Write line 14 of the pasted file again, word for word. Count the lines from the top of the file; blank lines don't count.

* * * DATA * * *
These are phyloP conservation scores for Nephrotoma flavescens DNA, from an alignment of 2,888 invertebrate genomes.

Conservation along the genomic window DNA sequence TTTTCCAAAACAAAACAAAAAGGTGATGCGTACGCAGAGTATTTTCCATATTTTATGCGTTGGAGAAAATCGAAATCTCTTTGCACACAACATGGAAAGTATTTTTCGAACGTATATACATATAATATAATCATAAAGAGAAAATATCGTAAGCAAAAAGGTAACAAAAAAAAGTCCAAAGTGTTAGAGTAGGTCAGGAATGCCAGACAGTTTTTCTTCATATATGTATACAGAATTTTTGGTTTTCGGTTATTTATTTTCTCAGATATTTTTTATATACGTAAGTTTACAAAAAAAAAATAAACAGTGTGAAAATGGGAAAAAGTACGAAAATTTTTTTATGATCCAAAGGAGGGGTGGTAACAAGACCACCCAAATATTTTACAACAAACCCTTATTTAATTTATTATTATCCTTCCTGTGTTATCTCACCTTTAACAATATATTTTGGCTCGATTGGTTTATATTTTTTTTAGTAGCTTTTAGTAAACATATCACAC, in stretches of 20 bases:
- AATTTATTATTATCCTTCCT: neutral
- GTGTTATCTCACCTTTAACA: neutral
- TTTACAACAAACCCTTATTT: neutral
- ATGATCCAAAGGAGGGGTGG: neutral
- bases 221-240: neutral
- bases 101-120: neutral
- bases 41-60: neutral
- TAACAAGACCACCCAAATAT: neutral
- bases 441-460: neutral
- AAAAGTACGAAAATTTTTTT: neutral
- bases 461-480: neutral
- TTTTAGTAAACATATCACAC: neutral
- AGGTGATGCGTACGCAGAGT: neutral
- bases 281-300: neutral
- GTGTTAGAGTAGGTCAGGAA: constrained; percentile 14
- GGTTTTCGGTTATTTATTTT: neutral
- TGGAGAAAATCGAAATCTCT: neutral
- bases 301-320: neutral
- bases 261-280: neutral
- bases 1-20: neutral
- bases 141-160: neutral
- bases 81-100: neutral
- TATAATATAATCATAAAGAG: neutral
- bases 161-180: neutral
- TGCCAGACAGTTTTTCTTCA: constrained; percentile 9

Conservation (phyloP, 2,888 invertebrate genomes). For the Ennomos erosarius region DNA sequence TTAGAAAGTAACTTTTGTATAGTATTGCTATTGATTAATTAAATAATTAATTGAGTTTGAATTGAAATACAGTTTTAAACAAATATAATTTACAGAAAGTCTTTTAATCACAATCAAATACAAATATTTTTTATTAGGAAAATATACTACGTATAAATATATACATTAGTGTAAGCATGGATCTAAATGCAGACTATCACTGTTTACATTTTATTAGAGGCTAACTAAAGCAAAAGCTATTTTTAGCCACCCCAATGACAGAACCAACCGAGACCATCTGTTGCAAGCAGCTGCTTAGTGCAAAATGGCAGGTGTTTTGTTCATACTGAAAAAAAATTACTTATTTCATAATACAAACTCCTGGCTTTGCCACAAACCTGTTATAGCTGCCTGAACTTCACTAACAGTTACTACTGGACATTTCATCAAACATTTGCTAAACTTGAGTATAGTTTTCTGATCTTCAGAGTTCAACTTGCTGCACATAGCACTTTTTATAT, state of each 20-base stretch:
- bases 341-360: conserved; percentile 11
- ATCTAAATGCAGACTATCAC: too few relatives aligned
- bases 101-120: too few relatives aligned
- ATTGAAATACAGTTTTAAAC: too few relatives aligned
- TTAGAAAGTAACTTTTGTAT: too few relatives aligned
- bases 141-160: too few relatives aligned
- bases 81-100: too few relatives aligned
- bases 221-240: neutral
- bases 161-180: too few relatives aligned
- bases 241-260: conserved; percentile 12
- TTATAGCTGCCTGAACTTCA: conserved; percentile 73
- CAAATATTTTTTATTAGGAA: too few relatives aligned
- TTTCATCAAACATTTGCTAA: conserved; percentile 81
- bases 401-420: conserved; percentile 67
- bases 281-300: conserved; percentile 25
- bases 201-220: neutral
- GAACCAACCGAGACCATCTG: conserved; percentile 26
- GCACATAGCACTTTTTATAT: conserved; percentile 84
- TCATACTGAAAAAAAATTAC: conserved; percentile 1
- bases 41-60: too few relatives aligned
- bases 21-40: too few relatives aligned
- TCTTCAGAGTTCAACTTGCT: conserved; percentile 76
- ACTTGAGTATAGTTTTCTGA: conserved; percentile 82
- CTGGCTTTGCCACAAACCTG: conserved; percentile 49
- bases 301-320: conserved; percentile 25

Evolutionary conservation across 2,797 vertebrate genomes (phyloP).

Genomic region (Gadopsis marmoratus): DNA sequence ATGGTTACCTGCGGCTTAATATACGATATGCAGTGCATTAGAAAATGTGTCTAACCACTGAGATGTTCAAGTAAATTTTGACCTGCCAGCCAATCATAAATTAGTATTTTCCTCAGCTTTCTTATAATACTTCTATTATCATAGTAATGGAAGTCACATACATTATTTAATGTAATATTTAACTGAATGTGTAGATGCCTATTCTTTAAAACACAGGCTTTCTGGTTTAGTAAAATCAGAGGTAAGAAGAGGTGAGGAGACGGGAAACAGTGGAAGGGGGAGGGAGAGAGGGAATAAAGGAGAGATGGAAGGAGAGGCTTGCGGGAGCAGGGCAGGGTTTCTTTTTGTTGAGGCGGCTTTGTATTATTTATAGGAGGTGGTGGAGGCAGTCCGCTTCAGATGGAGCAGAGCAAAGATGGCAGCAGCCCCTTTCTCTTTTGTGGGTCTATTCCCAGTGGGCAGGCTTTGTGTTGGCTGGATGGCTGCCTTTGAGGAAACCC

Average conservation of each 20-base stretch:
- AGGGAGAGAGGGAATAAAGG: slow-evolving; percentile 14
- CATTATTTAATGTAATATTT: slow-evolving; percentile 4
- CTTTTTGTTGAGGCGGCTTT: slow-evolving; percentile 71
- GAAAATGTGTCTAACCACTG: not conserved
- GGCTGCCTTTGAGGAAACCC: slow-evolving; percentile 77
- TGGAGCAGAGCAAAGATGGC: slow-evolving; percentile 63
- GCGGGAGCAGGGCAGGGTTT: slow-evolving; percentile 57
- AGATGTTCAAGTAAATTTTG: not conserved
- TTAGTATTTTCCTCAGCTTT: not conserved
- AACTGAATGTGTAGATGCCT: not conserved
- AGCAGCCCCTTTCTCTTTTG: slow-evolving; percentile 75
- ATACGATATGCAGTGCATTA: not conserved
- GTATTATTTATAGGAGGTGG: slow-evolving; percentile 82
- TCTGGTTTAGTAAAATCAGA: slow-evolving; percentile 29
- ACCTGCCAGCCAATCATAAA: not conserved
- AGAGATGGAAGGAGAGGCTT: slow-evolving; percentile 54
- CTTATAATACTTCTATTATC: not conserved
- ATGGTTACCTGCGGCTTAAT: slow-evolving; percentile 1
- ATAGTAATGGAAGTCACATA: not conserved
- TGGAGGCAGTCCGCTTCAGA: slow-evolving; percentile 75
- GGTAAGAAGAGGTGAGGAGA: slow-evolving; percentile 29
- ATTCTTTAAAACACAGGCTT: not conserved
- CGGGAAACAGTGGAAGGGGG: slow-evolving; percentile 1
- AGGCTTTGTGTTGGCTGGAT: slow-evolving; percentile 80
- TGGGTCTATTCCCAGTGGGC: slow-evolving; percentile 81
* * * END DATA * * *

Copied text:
- TTTTAGTAAACATATCACAC: neutral